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Unexploded by Alison Macleod

Unexploded by Alison Macleod Brighton is one of those places on my “wish to visit” list. It keeps getting bumped off and I’ve not yet been to this city on England’s south coast. But after reading the novel Unexploded by Alison Macleod I think I’ll move it up on the list.

Geographically Brighton was on the front line as a potential target for the German Luftwaffe, and many of those who lived in Brighton during the Second World War remember vividly the fear they felt during those years. Life became smaller and more insular with restrictions of movement and curfews, from 6pm to 9 am when residents could not leave their homes. There were defensive sand bag trenches along the coast - the beach was out of bounds – laid with mines and barbed wire. Two of the magnificent piers were demolished.

A radio program, widely listened to, by William Joyce, an American born broadcaster of German propaganda dubbed “Lord Haw-Haw”, declared that Hitler would make Brighton his headquarters in England, and therefore would not bomb the Royal Pavilion.

There was, still, a very real fear of both a German landing and bombing – and when bombing eventually came it was devastating. In September1940 the local cinema, full of children, was bombed on a Saturday morning and in November 1940 the Royal Pavilion and the Dome were seriously damaged. The bombing of Park Crescent as described in Unexploded was very real.

So we have very real wartime history and the experience of the residents of Brighton woven into this novel. Alison Macleod, a transplanted Canadian, has done her research. Set into this time and place are her characters, Evelyn and Geoffrey, and their son Philip. Men whose positions were considered essential services were not drafted but were expected to do their part, and Geoffrey Beaumont, as the local bank manager, takes on the position of Superintendent of the nearby enemy alien camp. His wife Evelyn does not work outside the home but takes on the volunteer position of reading to some of those imprisoned while Philip is at school.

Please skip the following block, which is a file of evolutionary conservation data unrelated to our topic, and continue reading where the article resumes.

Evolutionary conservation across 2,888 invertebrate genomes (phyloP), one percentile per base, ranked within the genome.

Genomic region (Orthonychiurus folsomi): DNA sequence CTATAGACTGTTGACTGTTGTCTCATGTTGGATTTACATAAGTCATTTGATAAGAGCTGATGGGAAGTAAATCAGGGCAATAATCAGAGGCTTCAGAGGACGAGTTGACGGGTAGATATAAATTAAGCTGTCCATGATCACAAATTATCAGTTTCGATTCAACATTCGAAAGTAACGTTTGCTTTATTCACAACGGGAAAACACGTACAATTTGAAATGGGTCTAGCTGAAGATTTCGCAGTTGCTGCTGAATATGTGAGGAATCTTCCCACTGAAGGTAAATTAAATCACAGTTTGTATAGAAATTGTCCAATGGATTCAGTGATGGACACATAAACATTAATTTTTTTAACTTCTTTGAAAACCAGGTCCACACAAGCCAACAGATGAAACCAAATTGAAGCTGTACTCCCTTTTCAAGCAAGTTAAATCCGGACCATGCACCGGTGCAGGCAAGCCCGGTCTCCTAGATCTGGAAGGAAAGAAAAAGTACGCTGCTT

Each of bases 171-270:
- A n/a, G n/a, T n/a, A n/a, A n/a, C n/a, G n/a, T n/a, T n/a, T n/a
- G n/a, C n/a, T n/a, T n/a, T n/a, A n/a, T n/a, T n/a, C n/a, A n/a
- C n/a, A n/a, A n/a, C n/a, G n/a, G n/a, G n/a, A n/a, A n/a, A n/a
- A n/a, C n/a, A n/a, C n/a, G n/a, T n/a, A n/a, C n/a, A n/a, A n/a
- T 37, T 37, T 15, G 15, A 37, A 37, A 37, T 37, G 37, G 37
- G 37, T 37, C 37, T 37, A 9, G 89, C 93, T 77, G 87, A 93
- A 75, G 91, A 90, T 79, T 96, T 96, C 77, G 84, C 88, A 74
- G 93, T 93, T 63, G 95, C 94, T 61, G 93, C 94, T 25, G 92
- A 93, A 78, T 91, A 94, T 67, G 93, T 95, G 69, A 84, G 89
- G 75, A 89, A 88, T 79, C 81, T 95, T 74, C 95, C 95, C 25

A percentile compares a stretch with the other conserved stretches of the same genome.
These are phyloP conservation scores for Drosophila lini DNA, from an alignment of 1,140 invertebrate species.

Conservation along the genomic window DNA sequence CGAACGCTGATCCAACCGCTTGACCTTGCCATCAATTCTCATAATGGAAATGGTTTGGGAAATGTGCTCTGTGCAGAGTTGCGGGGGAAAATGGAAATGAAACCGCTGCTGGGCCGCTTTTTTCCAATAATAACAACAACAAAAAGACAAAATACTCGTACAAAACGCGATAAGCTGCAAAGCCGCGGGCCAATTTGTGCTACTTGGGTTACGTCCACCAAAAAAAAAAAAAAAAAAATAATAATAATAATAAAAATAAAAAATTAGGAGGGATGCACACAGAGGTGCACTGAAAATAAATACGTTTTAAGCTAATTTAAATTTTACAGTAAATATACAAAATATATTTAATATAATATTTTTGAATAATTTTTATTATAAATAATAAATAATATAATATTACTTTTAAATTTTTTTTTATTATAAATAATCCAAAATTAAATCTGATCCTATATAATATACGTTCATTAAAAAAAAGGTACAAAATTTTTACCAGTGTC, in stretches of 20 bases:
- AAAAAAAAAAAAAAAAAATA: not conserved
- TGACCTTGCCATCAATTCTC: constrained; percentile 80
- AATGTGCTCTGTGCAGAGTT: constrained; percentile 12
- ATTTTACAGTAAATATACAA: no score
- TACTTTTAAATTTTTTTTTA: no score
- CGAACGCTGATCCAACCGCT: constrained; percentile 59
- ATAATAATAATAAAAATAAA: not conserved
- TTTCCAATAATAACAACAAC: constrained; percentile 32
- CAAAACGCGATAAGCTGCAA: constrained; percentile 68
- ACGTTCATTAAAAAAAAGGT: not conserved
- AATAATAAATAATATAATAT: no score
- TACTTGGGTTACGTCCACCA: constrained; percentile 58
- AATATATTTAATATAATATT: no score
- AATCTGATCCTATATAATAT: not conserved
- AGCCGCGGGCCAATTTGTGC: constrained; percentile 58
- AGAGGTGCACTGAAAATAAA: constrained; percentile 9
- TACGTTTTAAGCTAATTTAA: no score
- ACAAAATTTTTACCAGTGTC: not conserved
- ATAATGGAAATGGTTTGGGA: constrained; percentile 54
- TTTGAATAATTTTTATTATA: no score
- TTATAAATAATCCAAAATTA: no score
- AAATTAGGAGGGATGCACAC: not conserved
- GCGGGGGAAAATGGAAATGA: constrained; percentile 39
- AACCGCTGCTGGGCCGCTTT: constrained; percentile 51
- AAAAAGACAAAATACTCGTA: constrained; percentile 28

They all live with the fear of German invasion, listening to the doom and gloom of Lord Haw-Haw, the news as irresistible as it is dreaded. Philip sneaks off with school friends to the barricaded beaches – Evelyn attends a lecture by Virginia Woolf, an author who lives nearby. Geoffrey prepares for an invasion by burying money in the back garden - along with a more menacing item he does not disclose to this family but one that takes on importance in the progress of the novel.

As a reader who was once obsessed with Virginia Woolf and her work, I loved the fact that Evelyn is reading The Waves aloud to a prisoner in the camp, and makes reference to her throughout the novel. When Mrs. Woolf does not appear for a talk about her new novel, The Years, in April 1942, sadly I knew why.

People behave differently in wartime when life may be short, and both Geoffrey and Evelyn find themselves involved in activities that they would never have remotely considered in earlier times.

But I will tell you no more – one of the wonderful things about this novel was that I knew nothing about it before I started – the cover attracted me – and the fact that it was a novel set in war time England and was longlisted for the 2013 Booker prize. I enjoyed discoveries I made about wartime Brighton and the lives of those who lived at that time. The characters Alison Macleod peopled her novel with were delightful to spend time with. What more can one ask of a novel – Unexploded is a jolly good read.

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